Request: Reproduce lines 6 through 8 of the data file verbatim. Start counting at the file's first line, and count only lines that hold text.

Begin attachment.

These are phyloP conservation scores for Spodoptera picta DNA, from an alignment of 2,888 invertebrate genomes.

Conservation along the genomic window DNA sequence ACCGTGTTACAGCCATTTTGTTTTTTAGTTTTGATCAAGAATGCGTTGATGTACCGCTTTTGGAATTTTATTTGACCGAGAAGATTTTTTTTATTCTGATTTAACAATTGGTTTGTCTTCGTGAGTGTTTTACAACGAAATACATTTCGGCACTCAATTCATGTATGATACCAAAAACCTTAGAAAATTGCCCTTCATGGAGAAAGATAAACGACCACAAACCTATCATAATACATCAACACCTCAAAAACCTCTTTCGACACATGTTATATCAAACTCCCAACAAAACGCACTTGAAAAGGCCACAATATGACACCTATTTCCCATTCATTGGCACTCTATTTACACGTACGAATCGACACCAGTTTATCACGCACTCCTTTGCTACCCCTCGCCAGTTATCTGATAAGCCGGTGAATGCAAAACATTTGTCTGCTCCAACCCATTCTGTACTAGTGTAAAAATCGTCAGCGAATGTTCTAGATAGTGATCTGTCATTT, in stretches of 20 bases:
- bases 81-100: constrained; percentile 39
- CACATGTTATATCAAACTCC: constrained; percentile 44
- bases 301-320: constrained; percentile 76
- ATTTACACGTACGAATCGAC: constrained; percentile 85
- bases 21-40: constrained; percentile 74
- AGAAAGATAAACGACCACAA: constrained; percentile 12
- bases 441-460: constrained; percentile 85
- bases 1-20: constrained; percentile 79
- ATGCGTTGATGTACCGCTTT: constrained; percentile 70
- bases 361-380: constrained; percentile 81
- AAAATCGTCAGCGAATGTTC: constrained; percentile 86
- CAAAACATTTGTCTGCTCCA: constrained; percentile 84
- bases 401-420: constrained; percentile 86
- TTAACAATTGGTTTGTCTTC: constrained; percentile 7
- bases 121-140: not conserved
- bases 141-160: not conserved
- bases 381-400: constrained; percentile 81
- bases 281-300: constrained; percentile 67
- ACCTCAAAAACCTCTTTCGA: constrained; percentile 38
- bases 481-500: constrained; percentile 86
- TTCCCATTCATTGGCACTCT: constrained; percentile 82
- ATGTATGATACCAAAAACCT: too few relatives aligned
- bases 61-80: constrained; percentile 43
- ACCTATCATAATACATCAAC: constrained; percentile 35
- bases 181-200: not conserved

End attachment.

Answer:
- ATTTACACGTACGAATCGAC: constrained; percentile 85
- bases 21-40: constrained; percentile 74
- AGAAAGATAAACGACCACAA: constrained; percentile 12